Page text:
Russian civil society: simultaneously suppressed and supported

#CriticalThinking

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Susan Stewart

Susan Stewart is Senior Associate at the German Institute for International and Security Affairs (SWP)

Two recent measures show how the Russian government is trying to reshape the country’s civil society. One, a 2012 law, obliges all civil society organisations engaging in political activity and receiving funding from abroad to declare themselves “foreign agents”. As a result, numerous non-governmental organisations (NGOs) have had to stop or severely limit their activities. On the other hand, NGOs that the state judges to be “socially oriented” are operating in a more favourable environment. They are now largely exempt from taxes on income from social services provision and are newly eligible to apply for state financing.

The message is clear. Russia’s government is extending its anti-western policies to civil society, making that sphere increasingly inward-focused. Civil society is thus joining the numerous realms in which contacts between actors in Russia and the EU are waning, reducing the potential for transnational cooperation. The moves convey to the Russian people that they should distrust western actors and Russian citizens who cooperate with them. So they increase the likelihood of misunderstandings and misperceptions, hindering diplomatic relations and increasing security-related risks.

Two recent measures show how the Russian government is trying to reshape the country’s civil society

The shift has been underway for a decade now. A 2006 law required all NGOs to re-register and forced branches of international NGOs to apply for the status of purely Russian organisations. The 2012 law was followed by an amendment in 2015 that gave the Ministry of Justice the right to designate any organisation a foreign agent, even if the organisation rejected this label. NGOs that have contested the ministry’s rulings in court have rarely been successful.

There have been a few positive aspects to the trend. The re-registration rule helped clarify which NGOs were still active and which were not. The increase in state funding available for socially useful projects – without a political component – and for socially oriented NGOs could have a positive impact on social services provision. However, these organisations will likely need to rely exclusively on Russian funding. The definition of “socially oriented NGOs” is purposefully kept broad to enable state actors to choose the projects they deem most suitable. These include, for example patriotic education, legal advice, and health promotion projects.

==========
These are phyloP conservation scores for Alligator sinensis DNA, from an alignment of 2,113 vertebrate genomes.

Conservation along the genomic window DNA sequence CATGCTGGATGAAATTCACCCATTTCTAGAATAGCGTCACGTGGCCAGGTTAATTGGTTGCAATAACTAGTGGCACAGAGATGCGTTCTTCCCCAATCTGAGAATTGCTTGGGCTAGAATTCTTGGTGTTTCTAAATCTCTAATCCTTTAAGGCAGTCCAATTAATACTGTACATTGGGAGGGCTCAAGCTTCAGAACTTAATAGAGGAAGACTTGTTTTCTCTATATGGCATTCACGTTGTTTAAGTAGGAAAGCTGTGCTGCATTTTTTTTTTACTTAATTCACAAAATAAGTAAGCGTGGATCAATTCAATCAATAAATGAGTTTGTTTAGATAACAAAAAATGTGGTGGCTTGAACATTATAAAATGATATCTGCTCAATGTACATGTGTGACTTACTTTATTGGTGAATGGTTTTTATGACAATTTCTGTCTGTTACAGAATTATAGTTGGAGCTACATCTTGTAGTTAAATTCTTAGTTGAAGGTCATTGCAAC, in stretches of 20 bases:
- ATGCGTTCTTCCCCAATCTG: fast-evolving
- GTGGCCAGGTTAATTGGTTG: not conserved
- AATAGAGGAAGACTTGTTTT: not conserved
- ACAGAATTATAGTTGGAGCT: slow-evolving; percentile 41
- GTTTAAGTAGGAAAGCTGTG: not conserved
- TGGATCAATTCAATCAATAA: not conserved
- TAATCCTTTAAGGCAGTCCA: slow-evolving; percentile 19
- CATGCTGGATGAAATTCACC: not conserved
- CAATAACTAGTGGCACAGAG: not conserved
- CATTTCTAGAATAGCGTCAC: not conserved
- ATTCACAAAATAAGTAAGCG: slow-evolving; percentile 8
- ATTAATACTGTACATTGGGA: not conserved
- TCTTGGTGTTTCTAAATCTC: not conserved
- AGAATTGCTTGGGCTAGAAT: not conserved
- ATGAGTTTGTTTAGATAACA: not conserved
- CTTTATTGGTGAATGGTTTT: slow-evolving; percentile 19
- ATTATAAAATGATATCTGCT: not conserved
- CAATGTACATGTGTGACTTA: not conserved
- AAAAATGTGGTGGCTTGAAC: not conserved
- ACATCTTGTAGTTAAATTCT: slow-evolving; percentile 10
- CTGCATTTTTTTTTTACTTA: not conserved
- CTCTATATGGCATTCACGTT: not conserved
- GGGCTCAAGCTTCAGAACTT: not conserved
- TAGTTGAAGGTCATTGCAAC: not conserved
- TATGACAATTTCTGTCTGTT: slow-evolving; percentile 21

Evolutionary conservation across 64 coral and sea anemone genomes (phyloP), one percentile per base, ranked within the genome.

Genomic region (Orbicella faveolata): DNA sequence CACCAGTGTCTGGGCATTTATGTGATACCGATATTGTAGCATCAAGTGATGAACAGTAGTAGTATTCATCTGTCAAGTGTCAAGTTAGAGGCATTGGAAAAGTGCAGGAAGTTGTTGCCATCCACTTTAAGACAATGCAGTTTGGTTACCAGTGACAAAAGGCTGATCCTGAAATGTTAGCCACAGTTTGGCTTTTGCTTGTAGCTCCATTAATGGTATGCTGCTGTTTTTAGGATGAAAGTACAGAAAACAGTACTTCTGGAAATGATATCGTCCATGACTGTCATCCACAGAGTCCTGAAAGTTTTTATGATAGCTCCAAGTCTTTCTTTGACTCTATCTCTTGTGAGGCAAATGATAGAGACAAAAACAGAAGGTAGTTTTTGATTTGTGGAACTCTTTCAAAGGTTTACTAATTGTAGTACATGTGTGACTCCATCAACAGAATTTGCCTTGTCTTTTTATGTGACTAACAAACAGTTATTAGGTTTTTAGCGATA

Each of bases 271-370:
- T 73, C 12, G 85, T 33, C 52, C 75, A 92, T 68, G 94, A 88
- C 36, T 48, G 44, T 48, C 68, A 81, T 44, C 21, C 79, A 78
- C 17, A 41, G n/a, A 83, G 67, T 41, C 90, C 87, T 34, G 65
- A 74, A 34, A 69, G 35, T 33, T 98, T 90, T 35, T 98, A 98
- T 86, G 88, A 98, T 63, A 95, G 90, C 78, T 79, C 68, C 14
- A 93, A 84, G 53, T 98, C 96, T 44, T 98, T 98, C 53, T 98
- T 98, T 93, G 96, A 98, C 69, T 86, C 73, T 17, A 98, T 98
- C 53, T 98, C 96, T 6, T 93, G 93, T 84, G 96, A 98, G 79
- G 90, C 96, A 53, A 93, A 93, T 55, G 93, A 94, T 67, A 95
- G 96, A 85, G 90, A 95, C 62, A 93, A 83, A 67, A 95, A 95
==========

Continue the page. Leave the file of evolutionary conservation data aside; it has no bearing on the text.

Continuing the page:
Cooperation with foreign organisations and governments – especially European or American ones – has become much more difficult and therefore been reduced, both in quantity and in quality. The most significant reduction resulted from the forced closure of USAID’s Russia office in 2012. For that year alone USAID had budgeted almost USD 50 million for support for democracy, civil society, health and environmental programs. Even joint workshops and other types of cooperation with western organisations have become rare. New cooperation initiatives are also much less likely to emerge due to all the hurdles which have been placed in their way.

The EU and its member states will need to be creative in their dealings with Russian civil society

As a result, EU and Russian civil groups will become increasingly separate, losing the opportunity for dialogue on pressing social issues and possible solutions. Moreover, patterns of thinking are being encouraged that will make it difficult for fruitful cooperation to be revived in future. For example, if Russian citizens believe state propaganda that western states and societies propagate decadent morals and desire Russia’s demise, this will create an atmosphere of suspicion which makes interaction problematic.

Of course, Russian civil society goes beyond the types of organisations discussed here, which fall into the category of registered non-governmental organisations, usually with a focus on a particular issue area. But others can be even more difficult for the EU and its member states to interact with: Some are close to the Russian government, such as parts of the Russian Orthodox Church and certain trade unions; and others are informal in character, such as fledgling social movements and single-issue protest groups.

The EU and its member states will need to be creative in their dealings with Russian civil society. Staying in close touch with existing partners will give them the encouragement and support they need, and also allow EU and member-state actors to recognize opportunities for exchange and assistance. They might thus still be able to make a positive contribution – while remaining below the threshold of direct financing where necessary.

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